By Kelly Godfrey
Under the JobKeeper scheme, eligible employees are entitled to receive $1,500 gross per fortnight between 30 March 2020 and 27 September 2020. The first JobKeeper fortnight was 30 March 2020 to 12 April 2020. The second fortnight was 13 April 2020 to 26 April 2020.
During the COVID-19 pandemic, Qantas stood down most of its employees, who were subsequently in receipt of JobKeeper payments. On 6 April 2020, Mr Mazzitelli, a Planning and Engagement Manager for Qantas, was stood down. Mr Mazzitelli was paid monthly. On 15 April 2020, Qantas made two payments to Mr Mazzitelli to a total of $3,000:
- $2,352.30 (gross) for work performed in the month of April 2020 (that is, work up to the commencement of Mr Mazzitelli’s stand down on 6 April 2020); and
- $647.70 (gross) as a JobKeeper ‘top up’.
Qantas argued the JobKeeper rules (namely rule 10(s3)) permitted payments for monthly paid employees to be applied across two fortnights in a ‘reasonable manner’. Mr Mazzitelli argued that the JobKeeper top up paid to him by Qantas on 15 April 2020 should have been $1,500 (gross) (not $647.70 gross), being an amount payable for the second JobKeeper fortnight for the month of April 2020 (13 April 2020 to 26 April 2020). Mr Mazzitelli argued Qantas should have paid him an additional $852.30.
Mr Mazzitelli argued that Qantas had incorrectly applied the JobKeeper legislation and the payment rules. He argued that because he was paid monthly, he was disadvantaged compared with Qantas employees who are paid fortnightly, as these employees received the full $1,500 for the second payment fortnight in April 2020. Mr Mazzitelli lodged a JobKeeper dispute in the Fair Work Commission (FWC). Qantas argued the FWC had no jurisdiction to deal with the matter as:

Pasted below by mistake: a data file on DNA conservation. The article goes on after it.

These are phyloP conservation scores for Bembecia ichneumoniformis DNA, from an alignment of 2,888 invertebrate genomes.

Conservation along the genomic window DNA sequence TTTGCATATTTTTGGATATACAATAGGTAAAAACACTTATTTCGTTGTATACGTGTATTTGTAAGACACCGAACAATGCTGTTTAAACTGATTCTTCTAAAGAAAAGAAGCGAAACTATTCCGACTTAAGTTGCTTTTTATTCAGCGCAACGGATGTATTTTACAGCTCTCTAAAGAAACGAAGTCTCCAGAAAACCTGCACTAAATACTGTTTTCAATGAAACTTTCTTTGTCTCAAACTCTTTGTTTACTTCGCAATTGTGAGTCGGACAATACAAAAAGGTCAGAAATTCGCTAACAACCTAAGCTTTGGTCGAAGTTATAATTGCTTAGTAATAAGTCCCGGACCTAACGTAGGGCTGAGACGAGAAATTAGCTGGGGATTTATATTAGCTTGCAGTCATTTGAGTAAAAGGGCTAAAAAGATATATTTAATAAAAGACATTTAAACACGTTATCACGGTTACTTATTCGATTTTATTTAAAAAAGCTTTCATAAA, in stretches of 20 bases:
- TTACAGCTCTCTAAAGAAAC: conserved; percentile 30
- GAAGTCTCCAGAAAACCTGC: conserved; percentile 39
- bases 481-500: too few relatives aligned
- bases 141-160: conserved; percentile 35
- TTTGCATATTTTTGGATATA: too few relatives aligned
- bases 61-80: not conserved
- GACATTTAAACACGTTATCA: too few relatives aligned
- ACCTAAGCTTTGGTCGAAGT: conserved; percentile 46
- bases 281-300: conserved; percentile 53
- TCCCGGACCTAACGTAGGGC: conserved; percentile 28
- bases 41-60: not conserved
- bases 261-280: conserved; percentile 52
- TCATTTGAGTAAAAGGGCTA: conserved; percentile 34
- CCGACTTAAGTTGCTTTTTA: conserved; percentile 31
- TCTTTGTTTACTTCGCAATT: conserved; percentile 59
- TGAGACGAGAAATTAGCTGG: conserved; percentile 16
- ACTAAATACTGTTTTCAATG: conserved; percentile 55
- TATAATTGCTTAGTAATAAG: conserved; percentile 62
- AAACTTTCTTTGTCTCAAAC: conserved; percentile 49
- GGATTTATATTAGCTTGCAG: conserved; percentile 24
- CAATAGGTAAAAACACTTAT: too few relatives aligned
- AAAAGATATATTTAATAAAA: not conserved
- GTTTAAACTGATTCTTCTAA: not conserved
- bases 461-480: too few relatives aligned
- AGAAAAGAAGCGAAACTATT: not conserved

- this was not a JobKeeper dispute, given Mr Mazzitelli had not been stood down under a JobKeeper direction;
- this required an exercise of judicial and not arbitral power by the FWC; and
- Mr Mazzitelli’s claim was an underpayment claim.
The FWC dismissed these judicial arguments and held it did have grounds to hear the matter.
The FWC stated that Mr Mazzitelli’s position was correct. While the JobKeeper rules arguably permitted Qantas’ approach, according to the FWC, the payments were not applied to fortnights in a reasonable manner. This was because Qantas obtained a benefit in assessing and allocating the payments in that manner.
The FWC stated: “Neither an employee nor an employer should secure benefit from the wage subsidy other than to meet the scheme’s objective of maintaining employment relationships during the pandemic-induced downturn in economic activity, and to have the scheme subsidise wages of employees who are either stood down or whose earnings are impaired.”